2001 Volume 74 Issue 2 Pages 147-158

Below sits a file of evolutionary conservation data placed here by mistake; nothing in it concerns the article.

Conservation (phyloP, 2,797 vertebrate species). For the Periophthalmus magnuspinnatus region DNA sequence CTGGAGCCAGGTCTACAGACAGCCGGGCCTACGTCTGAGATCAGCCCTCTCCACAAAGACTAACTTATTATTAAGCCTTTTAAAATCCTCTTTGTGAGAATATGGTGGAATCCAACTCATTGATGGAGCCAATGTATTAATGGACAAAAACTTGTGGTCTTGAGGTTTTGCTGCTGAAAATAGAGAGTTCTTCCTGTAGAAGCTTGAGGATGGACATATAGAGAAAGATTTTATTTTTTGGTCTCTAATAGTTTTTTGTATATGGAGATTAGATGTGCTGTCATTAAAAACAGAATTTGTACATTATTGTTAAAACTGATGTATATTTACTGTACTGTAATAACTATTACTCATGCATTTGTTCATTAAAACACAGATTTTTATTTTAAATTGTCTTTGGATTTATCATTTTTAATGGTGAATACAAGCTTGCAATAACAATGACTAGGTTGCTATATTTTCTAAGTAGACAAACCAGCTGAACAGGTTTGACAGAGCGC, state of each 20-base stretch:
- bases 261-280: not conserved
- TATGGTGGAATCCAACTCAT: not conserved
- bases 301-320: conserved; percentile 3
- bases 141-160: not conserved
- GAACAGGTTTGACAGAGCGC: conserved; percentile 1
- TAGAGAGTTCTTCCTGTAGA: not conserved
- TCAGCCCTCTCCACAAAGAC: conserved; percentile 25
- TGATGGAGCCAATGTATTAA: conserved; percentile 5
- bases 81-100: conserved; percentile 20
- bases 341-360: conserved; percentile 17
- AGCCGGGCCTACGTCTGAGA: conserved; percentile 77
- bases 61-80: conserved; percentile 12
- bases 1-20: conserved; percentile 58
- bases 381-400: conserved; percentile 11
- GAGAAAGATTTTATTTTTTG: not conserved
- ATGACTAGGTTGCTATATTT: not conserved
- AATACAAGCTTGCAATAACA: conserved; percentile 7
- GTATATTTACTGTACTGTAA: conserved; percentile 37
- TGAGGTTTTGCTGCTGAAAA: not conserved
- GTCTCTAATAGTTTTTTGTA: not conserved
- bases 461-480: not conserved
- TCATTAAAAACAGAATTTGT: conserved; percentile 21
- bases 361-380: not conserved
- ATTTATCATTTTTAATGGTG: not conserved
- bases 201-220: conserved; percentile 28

This paper aims to summarize the mechanisms of public investment as a social policy in remote rural areas in Japan. It includes findings from former studies as well as a case study undertaken in Shimane by the author, and it discusses the function of public investment in terms of the relationship between the three major groupings involved in the local civil engineering industry. These groups are the “primary labor force group” (PLG) which consists of workers born before or in 1935, the “secondary labor force group” (SLG) which consists of workers born after 1935, and the “local civil engineering companies” (LCECs). In the 1970s and 1980s. there was a strong mutual dependence between the PLG and the LCECs in remote rural areas. PLG workers gave higher priority to maintaining a traditional rural lifestyle and hoped to find jobs in their local area, hence jobs for them should have been created through public works projects. The LCECs also wanted a cheap and quantitatively flexible labor force for public works projects, so public investment worked effectively as a regional social policy. However, as the PLG workers retired and a new generation of workers entered the work force, the disparity between the supply of and demand for labor in the civil engineering industry has increased and the role of public investment as a social policy has been weakened. These changes suggest that the so-called “kaso problem” is generation-specific and that public investment as a social policy for remote rural areas is nearing its end.